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Defining Britishness

So what does it mean to be British?

When I was first introduced to the concept of filmmaker Eelyn Lee’s documentary, I must admit, I was terrified. The scope of what it means to be British was, and still is, such a broad, daunting idea to me – which is why I immediately said yes to the offer.

A small group of us from the Hive network – myself, Danae Wellington, Amy King, L Worthy and Warda Yassin, were commissioned to write poems for the project initially (although for many of us, this was just the beginning). We met with Eelyn, cameraman and creative tech whizz, Dan Bernard and author, Desiree Reynolds to write and film our initial thoughts when posed with the overwhelming question of what it means to be British.

I say ‘question’ as if it was a matter of just the one. There were hundreds; each of us arrived with our own understanding of ‘Britishness’ and how on earth we were going to narrow down our collective ideas to define it was going to be a long process.

Personally, I didn’t know where to begin. I’d never really associated with ‘Britishness’. To me, having grown up in a small, working-class village in an era of Brexit, I felt that ‘Britishness’ was racism and colonialism, and I didn’t want to identify with the shame my ancestors should have felt hundreds of years ago. I felt a guilt that wasn’t truly mine, but needed to be acknowledged.

In the film, we delved into these ideas, with rap artists Fionn Mccloskey (Hyphyn), and Ross Walcott (Honey Bear) providing some great contributions to our discussions. At our round table talk with the Magid, still Lord Mayor of Sheffield at the time, we noted how diverse people’s understanding of ‘identity’ itself is, whether that included ‘Britishness’ or not. I remember describing myself as “a woman first”, which, if you know me, is rather predictable. My poetry typically revolves around my experiences as a young woman, growing up in a world of covert misogyny and divide while also acknowledging the privileged position I’m in, being both white and British.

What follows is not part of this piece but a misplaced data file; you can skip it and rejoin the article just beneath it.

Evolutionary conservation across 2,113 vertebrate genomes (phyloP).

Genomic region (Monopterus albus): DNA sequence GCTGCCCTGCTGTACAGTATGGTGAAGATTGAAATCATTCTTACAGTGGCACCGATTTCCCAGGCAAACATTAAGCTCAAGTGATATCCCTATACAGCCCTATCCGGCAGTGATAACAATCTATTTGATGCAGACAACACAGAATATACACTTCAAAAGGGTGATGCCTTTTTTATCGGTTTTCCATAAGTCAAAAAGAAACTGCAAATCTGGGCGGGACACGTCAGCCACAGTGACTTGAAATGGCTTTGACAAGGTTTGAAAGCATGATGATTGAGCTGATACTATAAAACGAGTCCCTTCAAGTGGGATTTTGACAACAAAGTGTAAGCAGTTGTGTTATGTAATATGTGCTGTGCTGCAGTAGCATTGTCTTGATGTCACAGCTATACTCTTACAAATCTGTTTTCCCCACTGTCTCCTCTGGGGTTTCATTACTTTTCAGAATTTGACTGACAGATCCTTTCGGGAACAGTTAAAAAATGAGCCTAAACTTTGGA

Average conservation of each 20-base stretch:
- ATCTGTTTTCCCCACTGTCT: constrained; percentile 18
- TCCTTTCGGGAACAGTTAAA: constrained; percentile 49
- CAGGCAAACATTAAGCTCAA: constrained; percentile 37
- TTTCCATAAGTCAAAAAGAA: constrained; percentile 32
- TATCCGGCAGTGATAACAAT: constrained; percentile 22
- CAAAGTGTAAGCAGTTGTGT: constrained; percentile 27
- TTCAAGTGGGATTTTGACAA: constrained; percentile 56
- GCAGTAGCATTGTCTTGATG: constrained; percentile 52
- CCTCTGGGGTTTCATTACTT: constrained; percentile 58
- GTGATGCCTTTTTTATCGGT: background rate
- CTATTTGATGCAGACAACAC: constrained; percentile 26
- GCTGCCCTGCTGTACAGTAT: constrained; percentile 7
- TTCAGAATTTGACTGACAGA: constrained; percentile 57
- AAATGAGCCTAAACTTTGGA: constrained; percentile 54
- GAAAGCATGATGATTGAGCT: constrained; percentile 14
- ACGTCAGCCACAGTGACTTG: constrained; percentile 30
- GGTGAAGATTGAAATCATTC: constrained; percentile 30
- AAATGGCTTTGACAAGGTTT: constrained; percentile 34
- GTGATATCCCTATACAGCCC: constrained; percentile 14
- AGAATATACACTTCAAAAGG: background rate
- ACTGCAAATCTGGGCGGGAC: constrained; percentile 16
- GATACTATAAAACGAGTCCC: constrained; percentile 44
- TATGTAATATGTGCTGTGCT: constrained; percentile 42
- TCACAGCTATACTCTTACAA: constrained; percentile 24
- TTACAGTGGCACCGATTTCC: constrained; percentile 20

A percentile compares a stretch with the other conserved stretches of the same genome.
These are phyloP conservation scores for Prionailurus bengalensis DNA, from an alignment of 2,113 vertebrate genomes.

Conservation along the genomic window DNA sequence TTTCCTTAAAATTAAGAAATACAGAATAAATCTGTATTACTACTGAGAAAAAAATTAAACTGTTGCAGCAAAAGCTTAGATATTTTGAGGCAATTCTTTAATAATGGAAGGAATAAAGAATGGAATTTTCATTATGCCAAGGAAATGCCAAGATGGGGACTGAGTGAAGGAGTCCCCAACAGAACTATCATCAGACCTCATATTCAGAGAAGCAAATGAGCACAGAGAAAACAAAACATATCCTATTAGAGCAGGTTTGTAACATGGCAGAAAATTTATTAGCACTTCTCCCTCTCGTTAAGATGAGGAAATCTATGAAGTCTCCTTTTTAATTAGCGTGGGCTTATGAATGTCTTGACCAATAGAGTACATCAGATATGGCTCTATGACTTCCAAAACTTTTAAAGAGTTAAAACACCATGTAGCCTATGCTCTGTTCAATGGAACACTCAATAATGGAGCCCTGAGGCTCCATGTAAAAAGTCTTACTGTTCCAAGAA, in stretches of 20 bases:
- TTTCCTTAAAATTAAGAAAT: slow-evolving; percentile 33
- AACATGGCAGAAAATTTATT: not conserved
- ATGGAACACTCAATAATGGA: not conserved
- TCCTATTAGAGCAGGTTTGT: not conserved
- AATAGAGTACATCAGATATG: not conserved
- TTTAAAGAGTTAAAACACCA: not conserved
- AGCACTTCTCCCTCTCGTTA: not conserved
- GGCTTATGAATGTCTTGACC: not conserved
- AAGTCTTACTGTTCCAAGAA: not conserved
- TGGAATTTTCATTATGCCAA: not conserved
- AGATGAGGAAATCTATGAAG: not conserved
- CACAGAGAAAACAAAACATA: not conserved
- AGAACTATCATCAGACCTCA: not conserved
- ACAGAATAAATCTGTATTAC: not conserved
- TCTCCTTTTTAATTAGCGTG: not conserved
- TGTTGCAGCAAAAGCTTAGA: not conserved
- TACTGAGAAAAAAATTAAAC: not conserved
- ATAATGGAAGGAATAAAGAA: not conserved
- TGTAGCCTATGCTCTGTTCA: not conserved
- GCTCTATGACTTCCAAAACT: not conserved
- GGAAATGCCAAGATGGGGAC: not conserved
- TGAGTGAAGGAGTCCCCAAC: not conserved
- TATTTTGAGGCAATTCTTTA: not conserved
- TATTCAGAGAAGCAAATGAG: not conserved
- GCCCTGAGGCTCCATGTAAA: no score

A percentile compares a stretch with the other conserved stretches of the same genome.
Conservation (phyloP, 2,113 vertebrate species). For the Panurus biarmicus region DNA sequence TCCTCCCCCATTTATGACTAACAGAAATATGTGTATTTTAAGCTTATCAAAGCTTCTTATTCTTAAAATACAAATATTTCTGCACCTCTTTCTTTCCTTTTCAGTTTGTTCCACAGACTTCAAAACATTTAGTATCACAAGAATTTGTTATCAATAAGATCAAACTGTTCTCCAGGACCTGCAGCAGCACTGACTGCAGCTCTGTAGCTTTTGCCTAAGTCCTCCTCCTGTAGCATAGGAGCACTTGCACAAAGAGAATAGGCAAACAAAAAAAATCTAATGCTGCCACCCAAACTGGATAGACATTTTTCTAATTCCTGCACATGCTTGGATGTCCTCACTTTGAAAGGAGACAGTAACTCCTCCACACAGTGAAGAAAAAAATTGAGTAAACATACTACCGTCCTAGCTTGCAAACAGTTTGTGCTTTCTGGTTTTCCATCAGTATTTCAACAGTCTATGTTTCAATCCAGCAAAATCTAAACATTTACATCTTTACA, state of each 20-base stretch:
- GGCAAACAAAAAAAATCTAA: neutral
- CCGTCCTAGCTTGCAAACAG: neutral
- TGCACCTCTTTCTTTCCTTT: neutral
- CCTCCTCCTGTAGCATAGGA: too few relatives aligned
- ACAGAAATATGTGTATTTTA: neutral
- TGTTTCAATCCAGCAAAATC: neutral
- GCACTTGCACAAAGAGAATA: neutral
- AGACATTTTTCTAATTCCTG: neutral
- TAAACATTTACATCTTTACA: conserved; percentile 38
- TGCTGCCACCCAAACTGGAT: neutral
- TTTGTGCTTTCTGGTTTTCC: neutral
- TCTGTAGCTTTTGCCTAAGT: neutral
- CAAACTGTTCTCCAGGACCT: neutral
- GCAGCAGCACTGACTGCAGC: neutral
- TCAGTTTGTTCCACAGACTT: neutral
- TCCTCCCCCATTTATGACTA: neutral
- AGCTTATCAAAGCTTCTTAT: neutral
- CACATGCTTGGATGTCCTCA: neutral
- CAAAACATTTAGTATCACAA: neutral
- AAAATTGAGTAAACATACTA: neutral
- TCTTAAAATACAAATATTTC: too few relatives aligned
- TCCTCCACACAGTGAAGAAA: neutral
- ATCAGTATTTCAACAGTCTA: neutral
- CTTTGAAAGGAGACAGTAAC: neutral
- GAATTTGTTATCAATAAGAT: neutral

And here we are again – British – it seems to crop up no matter what aspect of identity we are exploring, and I think this is why it’s such a complex subject that cannot be summed up by the ticking of a box. Identity, nationality, the ‘who am I’ question, that never seems to be answered in life, simply can’t be answered with a yes or no.

There needs to be an acknowledgment of the past, whether that’s in our mistakes or our successes, the history that has lead us to the multicultural, diverse society that we are fortunate enough to live in, and an ability to see a world beyond the stereotypes crafted by generations before us – the latter, being something I explored in the poem I wrote for the project.

Surely, by living here and now, we set the stereotypes for generations to come. I can only hope for, and play my own part in a world in which ‘Britain’ means diversity, equality and love, because we are not defined by ‘British’.

‘British’ is defined by us.

Writer: Shannon Johnson

Britishness [57mins / 2019] A special preview screening for cast and crew will be held in Sheffield later this year. It’s hoped to be officially premiered at a festival soon.
Commissioned by Football Unites, Racism Divides (FURD)
Thanks to Eelyn Lee & Hive South Yorkshire for this opportunity.
Shannon Johnson is a young poet currently attending Rotherham Young Writers.